KSR, a Modifier of Ras Mediated Cell Transformation

Project: Research project

Description

DESCRIPTION (provided by applicant): Tumor formation in vivo and the in vitro transformation of cells cultured from primary tissues require multiples oncogenic events. These events result from the creation or introduction of dominant acting oncogenes and the inactivation of tumor suppressors. Susceptibility of a cell to the transforming properties of these genes may be modified by other cellular genes that, while not driving the oncogenic process, are necessary for the transduction of the transforming event. The central hypothesis of this proposal is that the protein product of the gene Kinase Suppressor of Ras (KSR) is a potent modifier of cell transformation by oncogenic Ras. The goal of this proposal is to explain the molecular mechanisms underlying the biological actions of this putative modifier. KSR was identified as a loss-of-function allele that suppresses the phenotype of activated Ras in Drosophila and C. elegans. These data indicated that normal KSR may be a positive regulator of Ras-regulated pathways in lower eukaryotes. Analysis of oncogenic Ras-mediated transformation in primary fibroblasts from KSR about mice indicate that KSR functions similarly in mammals. Additional analyses demonstrate that KSR is a specific effector of the Ras/Raf/MEK/ERK kinase cascade. KSR is phosphorylated, and mutation of a subset of these phosphorylation sites causes the redistribution of KSR from the cytoplasm to the nucleus. These observations have lead to the hypotheses that the phosphorylation of KSR determines its subcellular location and that the localization of KSR affects its ability to regulate the Ras/Raf/MEK/ERK kinase cascade and Ras-mediated cell transformation. These hypotheses will be tested by: 1) identifying the sequences in KSR that regulate its subcellular distribution; 2) determining the role of KSR phosphorylation in regulating the distribution of KSR between the cytoplasm and the nucleus; 3) characterizing the physical interaction of KSR with Raf, MEK and ERK and its biological consequences; and 4) determining how the contribution of KSR to cell transformation is affected by its subcellular distribution and phosphorylation.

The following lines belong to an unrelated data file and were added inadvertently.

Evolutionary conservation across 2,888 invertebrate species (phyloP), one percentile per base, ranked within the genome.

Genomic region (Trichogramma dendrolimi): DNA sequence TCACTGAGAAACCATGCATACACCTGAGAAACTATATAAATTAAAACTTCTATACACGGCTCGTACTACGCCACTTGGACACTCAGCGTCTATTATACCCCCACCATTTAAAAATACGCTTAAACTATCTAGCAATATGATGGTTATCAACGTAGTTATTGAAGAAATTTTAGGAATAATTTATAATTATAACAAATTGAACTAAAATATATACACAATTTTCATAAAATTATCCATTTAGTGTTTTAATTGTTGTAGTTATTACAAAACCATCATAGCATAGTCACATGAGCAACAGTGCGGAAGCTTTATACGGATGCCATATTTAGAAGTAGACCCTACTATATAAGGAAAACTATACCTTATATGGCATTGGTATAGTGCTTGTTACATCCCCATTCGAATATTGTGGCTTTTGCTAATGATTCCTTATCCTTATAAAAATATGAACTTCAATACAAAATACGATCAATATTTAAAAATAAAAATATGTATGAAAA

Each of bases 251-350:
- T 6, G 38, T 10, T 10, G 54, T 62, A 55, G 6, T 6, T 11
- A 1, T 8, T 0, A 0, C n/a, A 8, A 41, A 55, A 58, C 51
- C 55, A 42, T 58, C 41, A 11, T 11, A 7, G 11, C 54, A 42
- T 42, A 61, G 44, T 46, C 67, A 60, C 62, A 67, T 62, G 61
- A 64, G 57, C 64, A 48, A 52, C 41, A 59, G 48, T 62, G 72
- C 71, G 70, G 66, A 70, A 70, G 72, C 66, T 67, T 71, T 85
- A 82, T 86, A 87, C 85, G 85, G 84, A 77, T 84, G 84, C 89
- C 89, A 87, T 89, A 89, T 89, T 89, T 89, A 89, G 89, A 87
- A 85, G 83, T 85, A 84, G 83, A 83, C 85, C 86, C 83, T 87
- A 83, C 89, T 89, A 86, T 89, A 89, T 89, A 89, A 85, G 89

StatusFinished
Effective start/end date4/1/017/31/14

Funding

  • National Institutes of Health: $41,573.00
  • National Institutes of Health: $40,535.00
  • National Institutes of Health: $33,532.00
  • National Institutes of Health: $276,360.00
  • National Institutes of Health: $257,885.00
  • National Institutes of Health: $265,861.00
  • National Institutes of Health: $261,660.00
  • National Institutes of Health: $254,401.00
  • National Institutes of Health: $265,861.00
  • National Institutes of Health: $261,660.00
  • National Institutes of Health: $257,885.00
  • National Institutes of Health: $255,511.00
  • National Institutes of Health: $265,861.00
  • National Institutes of Health: $6,368.00

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Mitogen-Activated Protein Kinase Kinases
Neoplasms
Carcinogenesis
MAP Kinase Kinase Kinases
Proto-Oncogenes
KSR-1 protein kinase
Proteins
Phosphorylation
Cell Culture Techniques
Caveolin 1
Oncogenes
Cytoplasm
Signal Transduction
Phosphotransferases
Cell Proliferation
Genes
Eukaryota
Research
Drosophila
Mammals

ASJC

  • Medicine(all)